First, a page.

Now that I've further solidified my residence in Hong Kong by taking a job, I often ask myself  "to be or not to be". I'm just 2-3 years short of being eligible for a HK PR, a very attractive proposition. After all, more opportunities await ambitious fresh graduates in Hong Kong than in Kuala Lumpur, and I'm definitely relieved to have escaped the institutionalised racism in Malaysia.

And yet my tanah air still calls to me. Well, mostly through my family who still reside there... and through my stomach on days I wake up craving asam laksa or Nyonya kuih. Some days I feel displaced, neither here nor there. I speak much better Malay than Cantonese or Mandarin. Despite being mostly Chinese (go, Peranakan!), I don't really fit into the Hong Kong Chinese culture/mindset. But back home, we have blowhard racists like Perkasa's Ibrahim Ali who spout things along the lines of "Cina balik Cina, India balik India" (translation: the Chinese should return to China, and Indians back to India) if we dare object against the status quo, so where do I go? When and how can we take back our country?

March 9, 2014

Indie Movie Review: Velvet Goldmine

I occasionally search for movies based on an actor/actress I want to watch. When I was looking for movies starring the rakishly gorgeous Jonathan Rhys Meyers (of The Tudors and Dracula TV series), I found this 1998 movie called "Velvet Goldmine", also co-starring Ewan McGregor and Christian Bale. 

yi wei lim, yiweilim, velvet goldmine, david bowie, christian bale, jonathan rhys meyers, ewan mcgregor, glam rock, david bowie velvet goldmine, ziggy stardust, 2hb, roxy music, brit rock

"Velvet Goldmine" is a loose adaptation of British musician David Bowie's life during the height of the British glam rock era. Glam rock, also known as glitter rock, was a music genre that gained popularity in the mid-1970's, featuring singers and musicians who wore flamboyant makeup and clothes with a camp or androgynous twist. The glam rock era is also associated with the blurring of gender roles.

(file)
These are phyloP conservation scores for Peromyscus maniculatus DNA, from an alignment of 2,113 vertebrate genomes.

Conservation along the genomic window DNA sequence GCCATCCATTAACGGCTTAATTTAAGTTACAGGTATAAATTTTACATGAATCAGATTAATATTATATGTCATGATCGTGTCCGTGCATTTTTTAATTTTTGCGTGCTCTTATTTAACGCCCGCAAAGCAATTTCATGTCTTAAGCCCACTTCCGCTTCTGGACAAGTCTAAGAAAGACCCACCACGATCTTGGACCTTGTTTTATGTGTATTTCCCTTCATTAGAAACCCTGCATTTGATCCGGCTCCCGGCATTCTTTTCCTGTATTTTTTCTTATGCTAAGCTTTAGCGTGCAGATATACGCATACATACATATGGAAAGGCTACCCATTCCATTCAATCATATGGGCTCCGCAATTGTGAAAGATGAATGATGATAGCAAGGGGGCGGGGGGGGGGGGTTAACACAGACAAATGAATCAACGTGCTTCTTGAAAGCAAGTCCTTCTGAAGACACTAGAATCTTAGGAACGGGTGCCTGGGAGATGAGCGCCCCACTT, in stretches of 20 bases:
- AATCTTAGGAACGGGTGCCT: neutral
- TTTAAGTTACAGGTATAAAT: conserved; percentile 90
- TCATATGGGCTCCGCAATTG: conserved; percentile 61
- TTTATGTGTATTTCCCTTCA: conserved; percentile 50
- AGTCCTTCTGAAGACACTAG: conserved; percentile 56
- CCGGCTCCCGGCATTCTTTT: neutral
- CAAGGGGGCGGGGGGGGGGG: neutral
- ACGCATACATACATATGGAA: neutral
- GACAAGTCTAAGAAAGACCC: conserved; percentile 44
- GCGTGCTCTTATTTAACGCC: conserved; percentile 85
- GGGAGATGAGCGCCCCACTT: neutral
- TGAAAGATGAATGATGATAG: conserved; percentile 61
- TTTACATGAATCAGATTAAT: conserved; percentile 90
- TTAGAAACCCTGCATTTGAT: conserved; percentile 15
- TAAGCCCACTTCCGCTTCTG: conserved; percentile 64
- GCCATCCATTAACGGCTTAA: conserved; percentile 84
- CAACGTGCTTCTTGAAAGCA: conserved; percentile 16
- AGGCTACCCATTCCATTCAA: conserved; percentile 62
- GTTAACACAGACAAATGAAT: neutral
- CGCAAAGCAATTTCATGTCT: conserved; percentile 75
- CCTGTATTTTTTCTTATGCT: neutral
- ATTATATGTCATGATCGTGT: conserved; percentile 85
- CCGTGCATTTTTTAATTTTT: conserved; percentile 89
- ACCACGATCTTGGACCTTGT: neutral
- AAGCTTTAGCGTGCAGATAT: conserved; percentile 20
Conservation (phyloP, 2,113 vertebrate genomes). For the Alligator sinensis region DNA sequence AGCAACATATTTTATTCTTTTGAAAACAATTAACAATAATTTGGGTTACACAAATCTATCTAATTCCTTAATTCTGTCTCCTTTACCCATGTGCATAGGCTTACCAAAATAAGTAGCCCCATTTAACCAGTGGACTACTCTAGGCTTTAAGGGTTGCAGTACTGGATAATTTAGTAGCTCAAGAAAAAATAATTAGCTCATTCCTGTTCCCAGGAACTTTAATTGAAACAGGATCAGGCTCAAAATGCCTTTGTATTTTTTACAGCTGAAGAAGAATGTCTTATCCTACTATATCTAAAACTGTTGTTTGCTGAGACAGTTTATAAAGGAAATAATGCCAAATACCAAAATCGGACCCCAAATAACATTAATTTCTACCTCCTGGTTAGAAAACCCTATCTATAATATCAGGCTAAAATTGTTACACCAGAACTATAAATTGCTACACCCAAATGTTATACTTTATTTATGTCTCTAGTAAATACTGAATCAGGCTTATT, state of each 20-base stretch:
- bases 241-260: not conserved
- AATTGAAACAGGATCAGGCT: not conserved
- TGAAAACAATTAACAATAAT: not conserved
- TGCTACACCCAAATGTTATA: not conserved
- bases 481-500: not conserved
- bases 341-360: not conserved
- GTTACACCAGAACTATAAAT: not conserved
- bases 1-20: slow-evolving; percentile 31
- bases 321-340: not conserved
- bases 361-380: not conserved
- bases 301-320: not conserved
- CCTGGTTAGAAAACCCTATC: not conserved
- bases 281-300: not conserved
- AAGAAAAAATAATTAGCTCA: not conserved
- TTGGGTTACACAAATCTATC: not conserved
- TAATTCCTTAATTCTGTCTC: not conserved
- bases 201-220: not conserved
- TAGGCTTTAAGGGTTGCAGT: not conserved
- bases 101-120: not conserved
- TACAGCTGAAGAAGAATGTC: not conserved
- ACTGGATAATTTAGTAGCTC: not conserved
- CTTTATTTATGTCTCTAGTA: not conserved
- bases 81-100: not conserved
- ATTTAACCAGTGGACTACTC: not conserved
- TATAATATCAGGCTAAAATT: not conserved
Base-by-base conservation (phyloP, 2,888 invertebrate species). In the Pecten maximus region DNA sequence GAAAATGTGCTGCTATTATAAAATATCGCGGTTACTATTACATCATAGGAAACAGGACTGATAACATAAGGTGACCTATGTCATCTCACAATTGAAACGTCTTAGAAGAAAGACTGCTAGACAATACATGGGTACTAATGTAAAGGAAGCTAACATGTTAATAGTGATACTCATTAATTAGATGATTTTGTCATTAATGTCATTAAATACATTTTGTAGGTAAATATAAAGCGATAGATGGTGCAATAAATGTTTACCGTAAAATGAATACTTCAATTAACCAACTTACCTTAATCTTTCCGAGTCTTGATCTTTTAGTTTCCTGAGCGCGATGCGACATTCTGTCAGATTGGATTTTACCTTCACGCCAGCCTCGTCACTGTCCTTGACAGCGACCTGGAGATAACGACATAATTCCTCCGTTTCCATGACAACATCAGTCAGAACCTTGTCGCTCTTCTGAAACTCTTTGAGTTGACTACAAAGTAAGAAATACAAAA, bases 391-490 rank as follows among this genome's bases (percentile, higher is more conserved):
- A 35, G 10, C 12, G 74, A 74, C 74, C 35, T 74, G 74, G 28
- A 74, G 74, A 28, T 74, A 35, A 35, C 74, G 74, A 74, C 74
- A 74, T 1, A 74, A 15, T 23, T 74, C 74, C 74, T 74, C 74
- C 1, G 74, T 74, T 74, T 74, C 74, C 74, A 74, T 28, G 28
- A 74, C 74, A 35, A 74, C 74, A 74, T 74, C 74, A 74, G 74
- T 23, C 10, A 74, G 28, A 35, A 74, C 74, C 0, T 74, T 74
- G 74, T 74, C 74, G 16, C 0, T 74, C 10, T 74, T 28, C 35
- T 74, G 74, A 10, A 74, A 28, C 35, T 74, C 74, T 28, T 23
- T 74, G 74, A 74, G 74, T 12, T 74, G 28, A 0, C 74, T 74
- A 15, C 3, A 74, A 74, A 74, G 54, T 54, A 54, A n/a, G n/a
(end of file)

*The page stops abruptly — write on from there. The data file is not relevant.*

yi wei lim, yiweilim, david bowie, ziggy stardust, david bowie ziggy stardust, aladdin sane, glam rock, bowie, velvet goldmine, space oddity
David Bowie in his Ziggy Stardust persona
yi wei lim, yiweilim, lou reed, glam rock, velvet goldmine, lou reed transformer, david bowie, ziggy stardust
Lou Reed

Rhys Meyers plays protagonist British glam rock star Brian Slade, whose career abruptly ended from a backlash towards a publicity stunt during one of his concerts and subsequently faded away from the public eye. The film follows journalist Arthur Stuart (Christian Bale), who is assigned to find out what happened to Slade after. The narrative is non-linear, interspersed with Stuart's interviews with people who once knew Slade and vignettes of the glam rock scene in Britain. 

If you're a 1970's music fan, you may enjoy this film. References are heavy to the artists of old: Bowie, Andy Warhol, Iggy Pop, and Lou Reed. The movie is also peppered with Oscar Wilde quotes (I adore Wilde!). Even if you're not a fan of glam rock or Wilde, the actors' performances are quite engaging: Rhys Meyers and McGregor playing off against each other as the androgynous British glam rock personality vs. the raw American grunge rocker respectively, and Bale as the (closet?) bisexual journalist who retraces Slade's and his own journey within the glam rock world. 

yi wei lim, yiweilim, christian bale, velvet goldmine, patrick bateman, david bowie, glam rock, todd haynes, british, christian bale velvet goldmine

Besides that, I really enjoyed the soundtrack; some of the tracks were done superbly by Radiohead vocalist Thom Yorke. One of my favourite songs from the movie is "2HB" by 1960's English art rock band Roxy Music, sung by Yorke.

To cap it off: if you're a music fan or interested in socio-cultural phases, or enjoy watching any of these three actors, OR are looking for a more unusual / non-mainstream movie (to quote Lou Reed, "Hey babe, take a walk on the wild side..."), do check it out! For me, the equation of too many good things e.g. JRM + Ewan McGregor + Christian Bale + Oscar Wilde quotes + Thom Yorke + glam rock was too good to pass up.

March 4, 2014

Weekend at Harbour Artisanal Food Market

Last fortnight, I went to the Harbour Artisanal Food Market at Fire Dragon Path in Causeway Bay. As implied by its name, the Market gathers some very unique F&B vendors across Hong Kong! 

What a baller name for a road.

First off, appetizers from Sugo Sushi! From left: 
  • SPY-DA: spicy soft-shell crab (I think this was our favourite)
  • Yakiniku: Japanese BBQ beef with burdock root
  • Ebi Ebi Prawn: tempura prawn with wasabi mayo
  • No Way Jose: spicy beef with Mexican sauce and cheese.

Sugo Sushi
Ground Floor, Hop Hing Building, 30 Gilman's Bazaar Central District, Hong Kong
Phone: (852) 2259 5151 | Mon-Fri 11 a.m. - 9 p.m. | Sat 12 p.m. - 8 p.m.